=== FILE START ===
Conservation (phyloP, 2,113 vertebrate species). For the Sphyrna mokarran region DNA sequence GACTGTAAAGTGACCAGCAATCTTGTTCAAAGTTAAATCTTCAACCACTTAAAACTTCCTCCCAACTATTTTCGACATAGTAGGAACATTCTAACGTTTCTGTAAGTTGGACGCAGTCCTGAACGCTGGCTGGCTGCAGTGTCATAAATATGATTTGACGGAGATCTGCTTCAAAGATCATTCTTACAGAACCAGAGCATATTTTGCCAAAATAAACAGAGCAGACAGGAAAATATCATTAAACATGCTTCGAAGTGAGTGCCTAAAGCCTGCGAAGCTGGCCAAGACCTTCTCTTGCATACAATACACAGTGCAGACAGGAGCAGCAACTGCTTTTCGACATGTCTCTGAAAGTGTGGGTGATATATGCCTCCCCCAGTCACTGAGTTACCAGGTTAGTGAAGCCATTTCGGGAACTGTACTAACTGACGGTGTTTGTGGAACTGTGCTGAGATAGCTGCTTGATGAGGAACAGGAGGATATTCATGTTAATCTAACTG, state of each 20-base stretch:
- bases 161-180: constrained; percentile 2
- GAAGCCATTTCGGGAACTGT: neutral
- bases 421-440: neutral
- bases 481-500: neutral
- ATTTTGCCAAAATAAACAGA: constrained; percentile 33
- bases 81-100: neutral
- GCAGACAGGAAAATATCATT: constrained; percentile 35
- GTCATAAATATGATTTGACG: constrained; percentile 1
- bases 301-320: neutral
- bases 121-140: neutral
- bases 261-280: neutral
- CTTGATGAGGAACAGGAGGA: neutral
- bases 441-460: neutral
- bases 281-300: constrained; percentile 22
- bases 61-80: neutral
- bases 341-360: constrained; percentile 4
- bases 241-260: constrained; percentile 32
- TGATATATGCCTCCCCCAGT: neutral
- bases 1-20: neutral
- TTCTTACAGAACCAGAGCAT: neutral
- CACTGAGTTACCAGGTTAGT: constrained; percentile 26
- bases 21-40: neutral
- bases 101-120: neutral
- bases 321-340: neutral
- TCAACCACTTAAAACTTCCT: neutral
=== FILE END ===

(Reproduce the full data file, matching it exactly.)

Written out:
Conservation (phyloP, 2,113 vertebrate species). For the Sphyrna mokarran region DNA sequence GACTGTAAAGTGACCAGCAATCTTGTTCAAAGTTAAATCTTCAACCACTTAAAACTTCCTCCCAACTATTTTCGACATAGTAGGAACATTCTAACGTTTCTGTAAGTTGGACGCAGTCCTGAACGCTGGCTGGCTGCAGTGTCATAAATATGATTTGACGGAGATCTGCTTCAAAGATCATTCTTACAGAACCAGAGCATATTTTGCCAAAATAAACAGAGCAGACAGGAAAATATCATTAAACATGCTTCGAAGTGAGTGCCTAAAGCCTGCGAAGCTGGCCAAGACCTTCTCTTGCATACAATACACAGTGCAGACAGGAGCAGCAACTGCTTTTCGACATGTCTCTGAAAGTGTGGGTGATATATGCCTCCCCCAGTCACTGAGTTACCAGGTTAGTGAAGCCATTTCGGGAACTGTACTAACTGACGGTGTTTGTGGAACTGTGCTGAGATAGCTGCTTGATGAGGAACAGGAGGATATTCATGTTAATCTAACTG, state of each 20-base stretch:
- bases 161-180: constrained; percentile 2
- GAAGCCATTTCGGGAACTGT: neutral
- bases 421-440: neutral
- bases 481-500: neutral
- ATTTTGCCAAAATAAACAGA: constrained; percentile 33
- bases 81-100: neutral
- GCAGACAGGAAAATATCATT: constrained; percentile 35
- GTCATAAATATGATTTGACG: constrained; percentile 1
- bases 301-320: neutral
- bases 121-140: neutral
- bases 261-280: neutral
- CTTGATGAGGAACAGGAGGA: neutral
- bases 441-460: neutral
- bases 281-300: constrained; percentile 22
- bases 61-80: neutral
- bases 341-360: constrained; percentile 4
- bases 241-260: constrained; percentile 32
- TGATATATGCCTCCCCCAGT: neutral
- bases 1-20: neutral
- TTCTTACAGAACCAGAGCAT: neutral
- CACTGAGTTACCAGGTTAGT: constrained; percentile 26
- bases 21-40: neutral
- bases 101-120: neutral
- bases 321-340: neutral
- TCAACCACTTAAAACTTCCT: neutral